Founders and investors often sit at opposite sides of the table, but when they come together to build great companies, magic happens. At TheVentureCity we not only look for the next “iguanacorn”, but we also look to pair them with the most trusted investors in our network. In tandem with our Demo Days, in which our founders pitch their startups to investors, we hosted our third and fourth Reverse Pitches, where investors and VCs sat in the hot seat and took the virtual stage to try to convince startups to choose them as their partners for growth.
On two occasions during the past week, representatives of VC’s throughout Western Europe gave their pitches to founders, detailing everything from their investment criteria to their ticket sizes, and answered questions from many of the 85 startups in attendance.
Although a foreign practice to some, investors and founders alike welcomed this new challenge with open arms. Eduardo Ortiz de Lanzagorta González, Co-founder of Fuell, a graduate of the Product Led Growth Program, shared the following as founder listening to the VC pitches, “An interesting experience, having to prepare a 5-minute pitch for entrepreneurs. In most cases, it is a new task for VCs. The work dedicated to creating that 5-minute pitch to demonstrate the value generated to startups, the principles of the fund, the “founder-friendly” culture, etc. can be a good, real sample of the commitment to entrepreneurs, and the attention that they will give to you in the future.”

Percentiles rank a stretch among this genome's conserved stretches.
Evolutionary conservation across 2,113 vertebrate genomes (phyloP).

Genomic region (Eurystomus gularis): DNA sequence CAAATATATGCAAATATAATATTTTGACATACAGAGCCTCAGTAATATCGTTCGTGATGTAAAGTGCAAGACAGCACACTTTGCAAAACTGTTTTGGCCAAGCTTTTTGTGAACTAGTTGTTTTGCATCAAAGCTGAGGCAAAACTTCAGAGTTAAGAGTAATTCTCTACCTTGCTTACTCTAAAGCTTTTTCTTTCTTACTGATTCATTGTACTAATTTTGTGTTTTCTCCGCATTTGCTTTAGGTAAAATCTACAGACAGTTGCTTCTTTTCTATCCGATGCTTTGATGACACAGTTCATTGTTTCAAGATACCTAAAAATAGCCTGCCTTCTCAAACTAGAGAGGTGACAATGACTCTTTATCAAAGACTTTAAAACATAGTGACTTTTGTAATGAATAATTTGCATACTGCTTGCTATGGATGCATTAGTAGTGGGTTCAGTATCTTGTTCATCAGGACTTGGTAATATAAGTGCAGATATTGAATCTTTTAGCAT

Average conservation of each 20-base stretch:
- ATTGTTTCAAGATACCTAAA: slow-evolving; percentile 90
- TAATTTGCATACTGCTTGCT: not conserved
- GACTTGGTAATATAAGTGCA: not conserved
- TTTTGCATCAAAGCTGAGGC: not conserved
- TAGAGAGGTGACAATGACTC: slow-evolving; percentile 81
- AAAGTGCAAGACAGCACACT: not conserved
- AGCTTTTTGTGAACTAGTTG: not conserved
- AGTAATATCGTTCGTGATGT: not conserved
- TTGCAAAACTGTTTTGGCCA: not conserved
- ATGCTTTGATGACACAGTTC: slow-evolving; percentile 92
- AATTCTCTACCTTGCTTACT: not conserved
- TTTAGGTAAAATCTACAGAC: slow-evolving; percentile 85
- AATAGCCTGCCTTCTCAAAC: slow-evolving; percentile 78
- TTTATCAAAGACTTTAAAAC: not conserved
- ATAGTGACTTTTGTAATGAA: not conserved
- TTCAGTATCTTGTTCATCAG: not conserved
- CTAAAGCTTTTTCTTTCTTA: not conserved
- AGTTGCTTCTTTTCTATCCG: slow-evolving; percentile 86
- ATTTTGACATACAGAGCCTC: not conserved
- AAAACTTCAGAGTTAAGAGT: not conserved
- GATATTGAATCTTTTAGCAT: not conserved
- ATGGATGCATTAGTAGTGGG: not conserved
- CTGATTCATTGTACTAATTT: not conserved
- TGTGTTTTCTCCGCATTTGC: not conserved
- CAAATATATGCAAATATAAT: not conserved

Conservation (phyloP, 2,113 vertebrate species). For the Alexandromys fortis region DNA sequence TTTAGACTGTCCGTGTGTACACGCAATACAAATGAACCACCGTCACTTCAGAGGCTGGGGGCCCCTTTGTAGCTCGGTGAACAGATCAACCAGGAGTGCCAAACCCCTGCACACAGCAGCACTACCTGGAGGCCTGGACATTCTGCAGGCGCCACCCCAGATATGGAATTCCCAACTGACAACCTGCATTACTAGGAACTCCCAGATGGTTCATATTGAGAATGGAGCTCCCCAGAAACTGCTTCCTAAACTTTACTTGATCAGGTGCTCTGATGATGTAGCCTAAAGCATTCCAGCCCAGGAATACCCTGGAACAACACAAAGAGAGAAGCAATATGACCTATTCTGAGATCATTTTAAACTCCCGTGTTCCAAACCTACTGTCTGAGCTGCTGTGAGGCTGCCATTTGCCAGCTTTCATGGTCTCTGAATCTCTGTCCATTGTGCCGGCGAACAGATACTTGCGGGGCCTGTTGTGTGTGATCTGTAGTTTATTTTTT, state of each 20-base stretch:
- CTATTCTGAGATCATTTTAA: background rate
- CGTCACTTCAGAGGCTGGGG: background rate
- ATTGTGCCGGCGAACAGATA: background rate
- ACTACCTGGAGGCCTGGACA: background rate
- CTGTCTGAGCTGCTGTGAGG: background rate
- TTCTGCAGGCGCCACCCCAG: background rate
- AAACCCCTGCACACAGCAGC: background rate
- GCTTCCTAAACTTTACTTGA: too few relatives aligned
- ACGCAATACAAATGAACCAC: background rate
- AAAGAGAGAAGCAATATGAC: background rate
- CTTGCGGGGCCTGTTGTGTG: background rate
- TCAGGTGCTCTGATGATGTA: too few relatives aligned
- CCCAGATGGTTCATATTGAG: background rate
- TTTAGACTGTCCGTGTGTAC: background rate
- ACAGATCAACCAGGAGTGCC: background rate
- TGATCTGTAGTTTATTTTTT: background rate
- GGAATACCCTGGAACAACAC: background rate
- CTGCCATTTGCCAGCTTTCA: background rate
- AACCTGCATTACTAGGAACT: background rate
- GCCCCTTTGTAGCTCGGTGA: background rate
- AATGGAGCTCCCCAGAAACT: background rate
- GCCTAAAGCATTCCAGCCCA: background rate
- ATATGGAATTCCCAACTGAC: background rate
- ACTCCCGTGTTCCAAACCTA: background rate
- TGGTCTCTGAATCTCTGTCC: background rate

Investors supported the relatively new practice as well. “It’s always great to do the reverse pitch, I had a lot of fun! Establishing a relationship when VCs invest in companies must always work in both directions. Choose your VCs wisely and always do your due diligence on them!” said Jacek Lubinski, Principal at Market One Capital based in Warsaw.
As part of our Product Led Growth Program, one of the aspects that we prepare our startups for is fundraising. If a startup does choose to raise venture capital, we prepare them for everything that this implies. A VC’s job does not end when the check is signed, aside from the firm’s values, founders must consider the resources that a VC will offer in return, be it giving them access to a large customer base, or a new investor; sharing their operational expertise around the key areas of product and growth; finding a key hire; or advising on internationalization. In the end, a VC should be a partner that works with you through thick or thin to accomplish a common goal.
Andy Areitio, our Investment Partner for the Americas, gives his take on picking the right investor when chasing venture capital. “The most valuable support is the one that helps the founder excel in their performance – and that typically has to do with their mindset. Founders, not investors, are the ones doing the driving. Sometimes the best thing an investor can do is cheerlead and believe in a founder even when the market does not, other times it’s about telling a founder the hard truth or telling them to push further. When the going gets tough, you will need people to have faith in you until the good results come back.”
At TheVentureCity we combine the best elements of the venture and acceleration model, providing startups with the technical know-how as well as the financial backing to grow their products. Our Dream Team, coming from high-growth companies like Facebook, Instagram, WhatsApp, Pinterest, eBay, and others, guides every startup on a path to achieve a profitable, repeatable, and scalable growth model.
After such promising results and adoption from both our founders and partner investors, we plan to continue with this practice, one that levels the playing field amongst startups and VCs to create a more diverse and inclusive ecosystem.